Skip to main content

Inconsistencies in Termination Decision Wipe out Employer’s Victory

By March 9, 2015May 1st, 2015News

The U.S. Court of Appeals for the Seventh Circuit recently erased the victory of the Good Samaritan Ministries in an employee termination case, Ledbetter v. Good Samaritan Ministries, et al., — F.3d —- (7th Cir. Feb. 6, 2015), sending the case back to the trial court for further litigation.

The employee, Linzie Ledbetter (male), worked in a homeless shelter and food pantry. After a shelter resident complained about Ledbetter’s alleged threat to evict her, Ledbetter’s supervisors met with him and warned him that such behavior could result in disciplinary action, including termination. As a result, Ledbetter filed an EEOC charge—and later, a federal lawsuit—claiming race discrimination and retaliation under Title VII of the Civil Rights Act of 1964.

Shortly thereafter, Ledbetter filed a second EEOC charge for race discrimination and was subsequently warned again about his behavior toward the shelter residents and toward his co-workers. The day after his supervisors learned of the second EEOC charge, they fired Ledbetter, prompting a third EEOC charge and another lawsuit for retaliation.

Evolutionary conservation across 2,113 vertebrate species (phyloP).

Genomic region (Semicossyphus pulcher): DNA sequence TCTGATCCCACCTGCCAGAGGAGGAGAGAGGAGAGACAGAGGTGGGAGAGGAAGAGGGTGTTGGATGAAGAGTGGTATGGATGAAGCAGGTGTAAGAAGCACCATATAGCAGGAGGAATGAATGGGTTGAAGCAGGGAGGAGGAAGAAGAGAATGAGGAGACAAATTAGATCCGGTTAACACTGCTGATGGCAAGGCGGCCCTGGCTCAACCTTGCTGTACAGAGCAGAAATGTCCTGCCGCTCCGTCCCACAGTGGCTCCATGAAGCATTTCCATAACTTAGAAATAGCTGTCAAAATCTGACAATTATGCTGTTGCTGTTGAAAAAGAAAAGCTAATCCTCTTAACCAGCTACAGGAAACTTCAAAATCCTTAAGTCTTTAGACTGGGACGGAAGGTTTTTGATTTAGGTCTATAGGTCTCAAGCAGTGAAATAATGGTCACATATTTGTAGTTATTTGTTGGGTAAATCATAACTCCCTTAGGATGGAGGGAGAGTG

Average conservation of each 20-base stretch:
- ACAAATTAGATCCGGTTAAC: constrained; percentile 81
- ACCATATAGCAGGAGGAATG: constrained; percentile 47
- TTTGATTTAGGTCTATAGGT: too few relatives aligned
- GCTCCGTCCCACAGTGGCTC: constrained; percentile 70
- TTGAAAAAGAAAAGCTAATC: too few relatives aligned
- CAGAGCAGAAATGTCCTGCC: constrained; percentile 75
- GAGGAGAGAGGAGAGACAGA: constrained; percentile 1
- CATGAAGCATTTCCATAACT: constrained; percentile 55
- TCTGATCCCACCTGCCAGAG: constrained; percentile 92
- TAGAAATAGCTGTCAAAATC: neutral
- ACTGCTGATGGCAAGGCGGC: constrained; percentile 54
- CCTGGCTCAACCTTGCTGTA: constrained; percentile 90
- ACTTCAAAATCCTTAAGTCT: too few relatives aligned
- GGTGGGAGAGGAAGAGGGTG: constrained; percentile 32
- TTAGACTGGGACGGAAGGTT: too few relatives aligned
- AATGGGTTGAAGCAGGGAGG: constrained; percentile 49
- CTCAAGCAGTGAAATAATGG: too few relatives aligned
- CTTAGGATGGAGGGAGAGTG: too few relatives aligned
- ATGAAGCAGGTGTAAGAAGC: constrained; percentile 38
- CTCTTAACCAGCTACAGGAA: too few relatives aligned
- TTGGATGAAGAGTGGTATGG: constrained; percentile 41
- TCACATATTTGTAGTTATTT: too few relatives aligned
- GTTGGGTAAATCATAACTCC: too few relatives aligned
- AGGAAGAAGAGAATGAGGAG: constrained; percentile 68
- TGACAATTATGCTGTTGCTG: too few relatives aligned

In the trial court, Good Samaritan Ministries and its supervisors argued that Ledbetter’s termination was not prompted by the second EEOC charge, because they had decided to fire him five days before they even knew of the charge. The trial court agreed with their argument and granted summary judgment in their favor.

The appellate court, however, studied the details of the supervisors’ stories and found a number of inconsistencies. The court also noted that the supervisors’ actions created a possible inference that their actions were, indeed, motivated by Ledbetter’s EEOC charge. The court found “too many loose ends” to uphold the employer and supervisors’ victory, and remanded the case to the trial court for further proceedings.

This case is a good example of the need for solid documentation, detailed factual analysis, and consistency in word and action in employee dismissal cases. Though Ledbetter’s actions toward shelter residents, if true, may well have justified his termination, the employer’s actual implementation of the dismissal may well have been its undoing.

To discuss your employee discipline issues or claims of retaliation, contact Vanessa Clohessy or Jeff Goelitz.